Howard left that state title game confident Sterling was a high-major player. One month later, he accepted an assistant position at SMU under newly hired Larry Brown. Sterling’s name came up quickly as a top target for SMU.
“Coach Brown described the perfect athlete, and I was thinking in my head, ‘he just basically described Sterling Brown,” Howard recalled.
SMU secured Brown, Scout’s No. 82 overall player in the 2013 class, after an October official visit to Dallas. The four-star guard spurned Northwestern, Miami (Fla.), Tennessee and Providence, among others, to go to a school that had no recent success. The year before he arrived – Larry Brown’s first at SMU – the Mustangs went 15-17.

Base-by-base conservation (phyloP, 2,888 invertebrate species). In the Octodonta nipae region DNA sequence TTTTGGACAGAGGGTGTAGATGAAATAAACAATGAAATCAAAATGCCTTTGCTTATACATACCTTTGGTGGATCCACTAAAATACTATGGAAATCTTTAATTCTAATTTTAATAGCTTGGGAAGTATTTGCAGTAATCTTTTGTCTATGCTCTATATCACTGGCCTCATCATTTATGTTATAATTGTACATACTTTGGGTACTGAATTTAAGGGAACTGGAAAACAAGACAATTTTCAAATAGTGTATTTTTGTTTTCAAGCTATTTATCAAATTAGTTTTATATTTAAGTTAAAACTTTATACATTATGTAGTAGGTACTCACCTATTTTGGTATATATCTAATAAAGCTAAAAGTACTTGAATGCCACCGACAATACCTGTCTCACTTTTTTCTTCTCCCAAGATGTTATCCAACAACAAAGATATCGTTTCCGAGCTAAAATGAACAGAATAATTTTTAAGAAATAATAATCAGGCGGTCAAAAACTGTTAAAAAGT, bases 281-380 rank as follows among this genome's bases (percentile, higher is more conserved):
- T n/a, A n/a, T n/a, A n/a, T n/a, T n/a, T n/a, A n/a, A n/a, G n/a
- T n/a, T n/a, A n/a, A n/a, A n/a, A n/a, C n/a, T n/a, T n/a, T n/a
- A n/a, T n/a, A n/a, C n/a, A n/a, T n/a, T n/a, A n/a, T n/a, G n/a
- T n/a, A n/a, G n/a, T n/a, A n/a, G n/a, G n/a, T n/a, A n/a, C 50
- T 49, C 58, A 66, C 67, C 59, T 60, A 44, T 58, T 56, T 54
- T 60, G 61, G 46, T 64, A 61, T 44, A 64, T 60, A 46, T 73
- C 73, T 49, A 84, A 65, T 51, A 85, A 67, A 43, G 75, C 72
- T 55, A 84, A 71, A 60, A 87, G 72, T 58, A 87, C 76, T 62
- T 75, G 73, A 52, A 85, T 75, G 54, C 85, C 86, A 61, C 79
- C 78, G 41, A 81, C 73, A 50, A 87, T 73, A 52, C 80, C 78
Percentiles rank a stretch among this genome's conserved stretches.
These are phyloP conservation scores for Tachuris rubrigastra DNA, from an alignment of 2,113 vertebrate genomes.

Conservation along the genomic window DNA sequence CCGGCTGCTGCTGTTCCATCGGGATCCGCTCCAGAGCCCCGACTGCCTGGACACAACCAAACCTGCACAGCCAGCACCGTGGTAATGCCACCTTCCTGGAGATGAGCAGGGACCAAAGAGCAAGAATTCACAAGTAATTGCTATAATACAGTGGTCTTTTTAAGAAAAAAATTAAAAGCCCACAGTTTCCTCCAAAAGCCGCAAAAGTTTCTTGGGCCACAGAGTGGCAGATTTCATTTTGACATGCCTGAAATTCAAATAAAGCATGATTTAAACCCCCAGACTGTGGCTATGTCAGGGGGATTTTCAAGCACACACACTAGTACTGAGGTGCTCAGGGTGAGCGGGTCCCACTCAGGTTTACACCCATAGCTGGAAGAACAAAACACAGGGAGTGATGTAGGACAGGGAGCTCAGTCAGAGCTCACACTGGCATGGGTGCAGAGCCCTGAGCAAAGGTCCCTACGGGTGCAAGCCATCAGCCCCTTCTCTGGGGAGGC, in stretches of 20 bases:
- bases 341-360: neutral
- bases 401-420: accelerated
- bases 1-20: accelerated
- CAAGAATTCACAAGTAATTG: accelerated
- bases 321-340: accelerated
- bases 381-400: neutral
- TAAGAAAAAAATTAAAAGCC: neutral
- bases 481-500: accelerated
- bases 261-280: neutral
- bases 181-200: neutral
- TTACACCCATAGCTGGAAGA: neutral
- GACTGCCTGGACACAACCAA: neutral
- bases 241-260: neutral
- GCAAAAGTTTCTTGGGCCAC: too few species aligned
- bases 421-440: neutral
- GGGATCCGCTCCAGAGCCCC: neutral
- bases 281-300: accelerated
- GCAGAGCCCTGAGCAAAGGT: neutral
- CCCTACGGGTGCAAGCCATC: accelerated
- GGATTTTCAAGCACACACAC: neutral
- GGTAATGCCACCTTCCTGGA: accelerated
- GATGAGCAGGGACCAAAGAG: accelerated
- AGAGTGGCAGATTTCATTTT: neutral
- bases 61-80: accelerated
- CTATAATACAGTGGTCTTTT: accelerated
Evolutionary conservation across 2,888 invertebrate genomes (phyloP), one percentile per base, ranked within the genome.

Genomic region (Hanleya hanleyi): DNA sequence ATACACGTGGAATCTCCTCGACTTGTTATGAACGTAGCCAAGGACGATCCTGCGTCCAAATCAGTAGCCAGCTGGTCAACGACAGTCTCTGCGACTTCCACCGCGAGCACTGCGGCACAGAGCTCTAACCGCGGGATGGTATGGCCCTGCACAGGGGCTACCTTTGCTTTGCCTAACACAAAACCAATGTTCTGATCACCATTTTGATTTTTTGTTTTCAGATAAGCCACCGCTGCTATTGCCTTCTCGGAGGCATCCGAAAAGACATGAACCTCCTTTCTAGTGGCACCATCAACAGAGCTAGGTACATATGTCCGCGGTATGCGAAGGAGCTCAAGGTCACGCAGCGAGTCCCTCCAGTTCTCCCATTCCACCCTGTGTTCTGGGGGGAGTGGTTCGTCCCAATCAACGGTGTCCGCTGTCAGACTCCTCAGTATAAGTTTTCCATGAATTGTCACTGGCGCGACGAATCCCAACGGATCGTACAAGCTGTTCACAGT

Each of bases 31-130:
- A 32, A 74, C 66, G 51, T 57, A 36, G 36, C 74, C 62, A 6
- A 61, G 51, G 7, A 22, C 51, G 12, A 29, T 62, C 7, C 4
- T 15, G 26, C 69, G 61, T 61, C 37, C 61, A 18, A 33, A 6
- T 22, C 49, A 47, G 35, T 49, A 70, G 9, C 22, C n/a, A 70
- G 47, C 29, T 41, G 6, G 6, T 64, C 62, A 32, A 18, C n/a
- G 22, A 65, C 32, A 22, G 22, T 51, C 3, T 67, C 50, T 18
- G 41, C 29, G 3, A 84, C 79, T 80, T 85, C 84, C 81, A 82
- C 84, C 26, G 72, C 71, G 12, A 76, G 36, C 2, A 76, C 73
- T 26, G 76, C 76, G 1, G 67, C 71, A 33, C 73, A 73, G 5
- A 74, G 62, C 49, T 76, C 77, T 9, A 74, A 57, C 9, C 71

Sterling had some familiarity with the Hall of Fame coach. His older brother, 10-year NBA veteran Shannon Brown, played for him in 2008 on the Charlotte Bobcats.
Shannon’s account of Sterling’s unselfishness predates that state title game. Sterling was playing in a summer league game with Proviso East, between his sophomore and junior season. He grabbed a rebound and started to set up the fast break. Immediately – perhaps instinctively too – he looked up to pass to a teammate.
“That’s when I was like, man, this kid is good,” Shannon said. “I would have caught the ball, been head down trying to get to the rim. I would have got the rebound and try to go score. He had the feel and awareness to look up and see where his teammates are.”